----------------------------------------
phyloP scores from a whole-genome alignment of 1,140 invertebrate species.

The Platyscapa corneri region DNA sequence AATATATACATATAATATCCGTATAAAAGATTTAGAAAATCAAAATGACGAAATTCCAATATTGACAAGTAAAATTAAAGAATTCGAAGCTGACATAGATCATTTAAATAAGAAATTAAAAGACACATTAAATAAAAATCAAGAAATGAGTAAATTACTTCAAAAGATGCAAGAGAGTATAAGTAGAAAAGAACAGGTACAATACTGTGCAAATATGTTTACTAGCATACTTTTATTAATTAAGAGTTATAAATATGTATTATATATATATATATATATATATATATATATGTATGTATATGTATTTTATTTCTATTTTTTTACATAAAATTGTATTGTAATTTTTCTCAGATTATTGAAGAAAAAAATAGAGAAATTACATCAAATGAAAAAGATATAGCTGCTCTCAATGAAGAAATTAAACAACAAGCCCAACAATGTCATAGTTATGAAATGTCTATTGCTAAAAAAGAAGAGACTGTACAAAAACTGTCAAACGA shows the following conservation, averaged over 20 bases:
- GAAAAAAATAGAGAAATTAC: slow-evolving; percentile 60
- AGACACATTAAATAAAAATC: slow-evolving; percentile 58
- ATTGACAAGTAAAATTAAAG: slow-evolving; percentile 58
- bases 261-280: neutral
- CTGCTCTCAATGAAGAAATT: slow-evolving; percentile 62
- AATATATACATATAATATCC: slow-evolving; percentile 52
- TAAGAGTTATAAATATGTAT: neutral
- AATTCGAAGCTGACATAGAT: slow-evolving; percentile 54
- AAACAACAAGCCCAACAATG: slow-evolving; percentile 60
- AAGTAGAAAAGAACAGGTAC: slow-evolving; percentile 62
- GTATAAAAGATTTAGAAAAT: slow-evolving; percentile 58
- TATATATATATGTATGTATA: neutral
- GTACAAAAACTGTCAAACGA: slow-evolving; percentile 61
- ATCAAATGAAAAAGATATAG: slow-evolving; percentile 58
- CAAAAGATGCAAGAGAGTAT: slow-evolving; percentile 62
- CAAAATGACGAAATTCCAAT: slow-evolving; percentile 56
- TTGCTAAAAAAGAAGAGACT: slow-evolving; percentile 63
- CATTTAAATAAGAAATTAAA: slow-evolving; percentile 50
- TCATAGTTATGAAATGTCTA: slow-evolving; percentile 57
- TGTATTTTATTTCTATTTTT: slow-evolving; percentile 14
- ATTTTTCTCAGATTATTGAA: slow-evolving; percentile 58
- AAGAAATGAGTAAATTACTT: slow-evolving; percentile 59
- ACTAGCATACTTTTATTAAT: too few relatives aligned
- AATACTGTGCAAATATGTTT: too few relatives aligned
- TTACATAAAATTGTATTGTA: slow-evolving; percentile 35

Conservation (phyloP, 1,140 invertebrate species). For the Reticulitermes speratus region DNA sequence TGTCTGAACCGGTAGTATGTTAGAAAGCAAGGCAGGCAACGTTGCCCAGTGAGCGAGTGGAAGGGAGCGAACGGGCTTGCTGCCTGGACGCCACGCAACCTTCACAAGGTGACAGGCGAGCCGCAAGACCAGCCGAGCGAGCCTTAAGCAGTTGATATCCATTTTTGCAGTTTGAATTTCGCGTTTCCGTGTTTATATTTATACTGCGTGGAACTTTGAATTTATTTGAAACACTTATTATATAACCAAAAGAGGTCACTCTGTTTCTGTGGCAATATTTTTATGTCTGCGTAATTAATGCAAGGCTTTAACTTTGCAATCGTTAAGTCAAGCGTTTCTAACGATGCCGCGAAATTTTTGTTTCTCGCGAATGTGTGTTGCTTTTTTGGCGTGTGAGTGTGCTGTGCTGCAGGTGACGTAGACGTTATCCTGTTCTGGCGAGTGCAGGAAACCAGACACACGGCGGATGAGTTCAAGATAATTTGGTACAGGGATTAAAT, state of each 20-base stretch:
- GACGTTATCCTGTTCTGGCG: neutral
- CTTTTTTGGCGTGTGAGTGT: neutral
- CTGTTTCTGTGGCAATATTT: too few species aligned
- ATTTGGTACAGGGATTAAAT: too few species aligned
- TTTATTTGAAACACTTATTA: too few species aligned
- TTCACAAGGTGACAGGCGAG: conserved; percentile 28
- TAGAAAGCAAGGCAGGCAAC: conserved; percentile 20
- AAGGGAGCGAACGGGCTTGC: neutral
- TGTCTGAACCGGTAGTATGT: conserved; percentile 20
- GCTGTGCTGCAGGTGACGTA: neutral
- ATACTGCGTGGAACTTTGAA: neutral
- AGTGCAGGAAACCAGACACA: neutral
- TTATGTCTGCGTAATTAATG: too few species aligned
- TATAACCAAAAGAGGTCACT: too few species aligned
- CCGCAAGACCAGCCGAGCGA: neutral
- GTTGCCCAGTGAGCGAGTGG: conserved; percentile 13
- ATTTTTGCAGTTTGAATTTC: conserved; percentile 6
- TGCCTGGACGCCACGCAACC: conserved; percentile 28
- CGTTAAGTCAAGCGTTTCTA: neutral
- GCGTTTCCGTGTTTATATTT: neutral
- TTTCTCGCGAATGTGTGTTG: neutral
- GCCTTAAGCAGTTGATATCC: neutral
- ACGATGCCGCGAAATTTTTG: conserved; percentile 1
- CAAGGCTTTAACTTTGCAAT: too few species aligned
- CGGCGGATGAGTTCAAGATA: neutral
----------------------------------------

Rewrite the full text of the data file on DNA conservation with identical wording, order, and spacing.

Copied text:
phyloP scores from a whole-genome alignment of 1,140 invertebrate species.

The Platyscapa corneri region DNA sequence AATATATACATATAATATCCGTATAAAAGATTTAGAAAATCAAAATGACGAAATTCCAATATTGACAAGTAAAATTAAAGAATTCGAAGCTGACATAGATCATTTAAATAAGAAATTAAAAGACACATTAAATAAAAATCAAGAAATGAGTAAATTACTTCAAAAGATGCAAGAGAGTATAAGTAGAAAAGAACAGGTACAATACTGTGCAAATATGTTTACTAGCATACTTTTATTAATTAAGAGTTATAAATATGTATTATATATATATATATATATATATATATATATGTATGTATATGTATTTTATTTCTATTTTTTTACATAAAATTGTATTGTAATTTTTCTCAGATTATTGAAGAAAAAAATAGAGAAATTACATCAAATGAAAAAGATATAGCTGCTCTCAATGAAGAAATTAAACAACAAGCCCAACAATGTCATAGTTATGAAATGTCTATTGCTAAAAAAGAAGAGACTGTACAAAAACTGTCAAACGA shows the following conservation, averaged over 20 bases:
- GAAAAAAATAGAGAAATTAC: slow-evolving; percentile 60
- AGACACATTAAATAAAAATC: slow-evolving; percentile 58
- ATTGACAAGTAAAATTAAAG: slow-evolving; percentile 58
- bases 261-280: neutral
- CTGCTCTCAATGAAGAAATT: slow-evolving; percentile 62
- AATATATACATATAATATCC: slow-evolving; percentile 52
- TAAGAGTTATAAATATGTAT: neutral
- AATTCGAAGCTGACATAGAT: slow-evolving; percentile 54
- AAACAACAAGCCCAACAATG: slow-evolving; percentile 60
- AAGTAGAAAAGAACAGGTAC: slow-evolving; percentile 62
- GTATAAAAGATTTAGAAAAT: slow-evolving; percentile 58
- TATATATATATGTATGTATA: neutral
- GTACAAAAACTGTCAAACGA: slow-evolving; percentile 61
- ATCAAATGAAAAAGATATAG: slow-evolving; percentile 58
- CAAAAGATGCAAGAGAGTAT: slow-evolving; percentile 62
- CAAAATGACGAAATTCCAAT: slow-evolving; percentile 56
- TTGCTAAAAAAGAAGAGACT: slow-evolving; percentile 63
- CATTTAAATAAGAAATTAAA: slow-evolving; percentile 50
- TCATAGTTATGAAATGTCTA: slow-evolving; percentile 57
- TGTATTTTATTTCTATTTTT: slow-evolving; percentile 14
- ATTTTTCTCAGATTATTGAA: slow-evolving; percentile 58
- AAGAAATGAGTAAATTACTT: slow-evolving; percentile 59
- ACTAGCATACTTTTATTAAT: too few relatives aligned
- AATACTGTGCAAATATGTTT: too few relatives aligned
- TTACATAAAATTGTATTGTA: slow-evolving; percentile 35

Conservation (phyloP, 1,140 invertebrate species). For the Reticulitermes speratus region DNA sequence TGTCTGAACCGGTAGTATGTTAGAAAGCAAGGCAGGCAACGTTGCCCAGTGAGCGAGTGGAAGGGAGCGAACGGGCTTGCTGCCTGGACGCCACGCAACCTTCACAAGGTGACAGGCGAGCCGCAAGACCAGCCGAGCGAGCCTTAAGCAGTTGATATCCATTTTTGCAGTTTGAATTTCGCGTTTCCGTGTTTATATTTATACTGCGTGGAACTTTGAATTTATTTGAAACACTTATTATATAACCAAAAGAGGTCACTCTGTTTCTGTGGCAATATTTTTATGTCTGCGTAATTAATGCAAGGCTTTAACTTTGCAATCGTTAAGTCAAGCGTTTCTAACGATGCCGCGAAATTTTTGTTTCTCGCGAATGTGTGTTGCTTTTTTGGCGTGTGAGTGTGCTGTGCTGCAGGTGACGTAGACGTTATCCTGTTCTGGCGAGTGCAGGAAACCAGACACACGGCGGATGAGTTCAAGATAATTTGGTACAGGGATTAAAT, state of each 20-base stretch:
- GACGTTATCCTGTTCTGGCG: neutral
- CTTTTTTGGCGTGTGAGTGT: neutral
- CTGTTTCTGTGGCAATATTT: too few species aligned
- ATTTGGTACAGGGATTAAAT: too few species aligned
- TTTATTTGAAACACTTATTA: too few species aligned
- TTCACAAGGTGACAGGCGAG: conserved; percentile 28
- TAGAAAGCAAGGCAGGCAAC: conserved; percentile 20
- AAGGGAGCGAACGGGCTTGC: neutral
- TGTCTGAACCGGTAGTATGT: conserved; percentile 20
- GCTGTGCTGCAGGTGACGTA: neutral
- ATACTGCGTGGAACTTTGAA: neutral
- AGTGCAGGAAACCAGACACA: neutral
- TTATGTCTGCGTAATTAATG: too few species aligned
- TATAACCAAAAGAGGTCACT: too few species aligned
- CCGCAAGACCAGCCGAGCGA: neutral
- GTTGCCCAGTGAGCGAGTGG: conserved; percentile 13
- ATTTTTGCAGTTTGAATTTC: conserved; percentile 6
- TGCCTGGACGCCACGCAACC: conserved; percentile 28
- CGTTAAGTCAAGCGTTTCTA: neutral
- GCGTTTCCGTGTTTATATTT: neutral
- TTTCTCGCGAATGTGTGTTG: neutral
- GCCTTAAGCAGTTGATATCC: neutral
- ACGATGCCGCGAAATTTTTG: conserved; percentile 1
- CAAGGCTTTAACTTTGCAAT: too few species aligned
- CGGCGGATGAGTTCAAGATA: neutral